Copshop is a pulpy, action-thriller in the purest sense. The movie shows promise, especially in its early moments, but the thrills seem to fade away with every passing moment. In the end, Copshop does nothing to become truly memorable. Director Joe Carnahan (
The A-Team, Smokin' Aces) stages a twisted cop drama, having almost the entire movie take place in the Gun Creek police station. The setting helps build some intrigue, but the cast of characters are just obscure enough to keep the audience on the line of caring, and, well, not caring. The acting isn't great here either, but the cast does a good enough job of moving the film along. With a fast-paced 108-minute runtime, Copshop can pass as entertaining, if you can get around the simple plot line and occasional brutality. Valerie Young (Alexis Louder) is a small-town cop located in Gun Creek, Nevada. Policing in a small town can get boring, but things take an unexpected turn when Young is assaulted outside of a local casino. The assailant, Teddy Murretto (Frank Grillo), seems to be hiding something, and his skittish demeanor reveals that he may also be hiding from someone. Sure enough, another mystery man soon gets processed into the prison, the legendary and terrifying Bob Viddick (Gerard Butler). As their stories unravel and Officer Young starts to connect the dots, it becomes clear that this quiet night in Gun Creek is about to take an unexpected turn. The first half of Copshop is engaging. The story is held back from the audience, and drip-fed bit by bit until the plot starts to take hold. The problem with the back half of the film is that once the story takes shape, it's just not that interesting. There is an entertaining sequence where Teddy starts to explain what he does "professionally," through a quick flashback montage, a technique that Carnahan should have embraced and continued to use. If Copshop were character-centric the film would have been great. Instead, the audience is treated to an off-the-wall action-thriller, which has merit, but does nothing to really pop. Teddy, Bob, and Valerie all have interesting stories to tell, but unfortunately, viewers are offered only an inch of character depth. Disappointing story aside, Carnahan does use his setting extremely well. As the camera weaves in and out of the police station's nooks and crannies, there is a sense of tension building throughout every scene. He expertly gives small nods to the audience in the beginning moments of the film, as if to say, "pay attention, this might be significant later." It allows the viewer to play detective a bit, that is, until the character's obvious motives are abruptly revealed halfway through. Chances are you know what you are getting into if you decide to watch Copshop, and you likely will not be disappointed. It's mostly entertaining, it's just a shame that the film doesn't step into its full potential.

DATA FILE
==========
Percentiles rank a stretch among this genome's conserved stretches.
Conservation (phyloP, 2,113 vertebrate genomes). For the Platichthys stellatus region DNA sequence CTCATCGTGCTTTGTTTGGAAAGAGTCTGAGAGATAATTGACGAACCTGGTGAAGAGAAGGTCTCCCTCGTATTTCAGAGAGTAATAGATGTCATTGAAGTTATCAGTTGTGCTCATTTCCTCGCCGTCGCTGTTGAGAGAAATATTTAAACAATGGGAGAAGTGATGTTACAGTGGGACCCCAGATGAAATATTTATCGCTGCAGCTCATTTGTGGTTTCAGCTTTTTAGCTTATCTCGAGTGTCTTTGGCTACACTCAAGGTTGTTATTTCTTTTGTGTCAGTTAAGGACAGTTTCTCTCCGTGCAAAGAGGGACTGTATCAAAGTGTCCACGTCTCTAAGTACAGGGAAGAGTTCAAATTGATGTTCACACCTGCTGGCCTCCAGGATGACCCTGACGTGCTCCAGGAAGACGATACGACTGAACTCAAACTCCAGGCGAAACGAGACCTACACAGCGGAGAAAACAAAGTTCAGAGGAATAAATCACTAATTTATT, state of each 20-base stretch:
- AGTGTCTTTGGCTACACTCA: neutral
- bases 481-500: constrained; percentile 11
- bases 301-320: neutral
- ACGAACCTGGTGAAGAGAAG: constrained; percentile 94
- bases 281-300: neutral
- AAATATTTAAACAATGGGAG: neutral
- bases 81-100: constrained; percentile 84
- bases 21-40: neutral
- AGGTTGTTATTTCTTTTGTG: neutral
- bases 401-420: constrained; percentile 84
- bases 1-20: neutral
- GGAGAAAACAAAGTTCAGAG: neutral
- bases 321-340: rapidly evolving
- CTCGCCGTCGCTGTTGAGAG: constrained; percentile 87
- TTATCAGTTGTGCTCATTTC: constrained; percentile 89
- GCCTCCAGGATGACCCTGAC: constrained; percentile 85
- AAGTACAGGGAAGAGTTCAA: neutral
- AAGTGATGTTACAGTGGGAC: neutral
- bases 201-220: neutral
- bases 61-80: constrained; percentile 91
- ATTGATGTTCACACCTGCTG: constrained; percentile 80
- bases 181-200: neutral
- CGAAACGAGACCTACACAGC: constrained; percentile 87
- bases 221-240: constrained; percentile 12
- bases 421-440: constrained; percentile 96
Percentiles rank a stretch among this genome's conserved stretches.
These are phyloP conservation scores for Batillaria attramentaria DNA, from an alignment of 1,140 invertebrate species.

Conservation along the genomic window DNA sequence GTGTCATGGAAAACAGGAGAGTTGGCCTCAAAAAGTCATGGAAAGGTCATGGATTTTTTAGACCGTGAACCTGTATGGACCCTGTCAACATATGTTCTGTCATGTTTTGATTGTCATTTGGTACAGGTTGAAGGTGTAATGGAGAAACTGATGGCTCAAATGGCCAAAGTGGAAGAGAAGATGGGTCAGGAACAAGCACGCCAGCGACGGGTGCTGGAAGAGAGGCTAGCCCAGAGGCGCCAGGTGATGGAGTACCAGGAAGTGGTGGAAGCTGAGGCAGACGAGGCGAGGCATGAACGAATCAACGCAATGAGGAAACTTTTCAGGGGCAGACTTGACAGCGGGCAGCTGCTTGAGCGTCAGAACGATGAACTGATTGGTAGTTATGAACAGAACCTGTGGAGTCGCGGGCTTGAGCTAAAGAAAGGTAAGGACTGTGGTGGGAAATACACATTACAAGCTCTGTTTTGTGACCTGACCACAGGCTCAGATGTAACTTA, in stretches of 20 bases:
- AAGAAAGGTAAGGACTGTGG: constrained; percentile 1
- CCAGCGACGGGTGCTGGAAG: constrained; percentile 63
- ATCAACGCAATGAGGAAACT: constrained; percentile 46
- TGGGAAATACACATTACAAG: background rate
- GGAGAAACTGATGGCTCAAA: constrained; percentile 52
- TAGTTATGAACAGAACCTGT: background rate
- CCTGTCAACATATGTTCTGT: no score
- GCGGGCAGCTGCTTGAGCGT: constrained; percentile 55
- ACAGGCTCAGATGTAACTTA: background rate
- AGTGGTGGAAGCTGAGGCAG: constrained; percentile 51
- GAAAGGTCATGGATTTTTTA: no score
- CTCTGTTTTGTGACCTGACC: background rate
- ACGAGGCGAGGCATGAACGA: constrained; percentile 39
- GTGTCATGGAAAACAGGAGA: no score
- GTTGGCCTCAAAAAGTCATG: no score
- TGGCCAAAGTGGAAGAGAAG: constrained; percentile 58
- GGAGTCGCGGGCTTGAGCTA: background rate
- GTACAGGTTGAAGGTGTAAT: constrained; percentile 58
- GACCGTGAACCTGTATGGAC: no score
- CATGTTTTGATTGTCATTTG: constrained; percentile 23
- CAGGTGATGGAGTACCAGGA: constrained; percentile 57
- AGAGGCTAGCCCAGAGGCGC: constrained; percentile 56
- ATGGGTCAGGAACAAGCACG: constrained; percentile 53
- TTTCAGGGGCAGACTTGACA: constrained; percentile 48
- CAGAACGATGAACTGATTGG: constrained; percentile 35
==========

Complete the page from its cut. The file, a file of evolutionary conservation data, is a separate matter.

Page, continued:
All Movie Guide - Travis Norris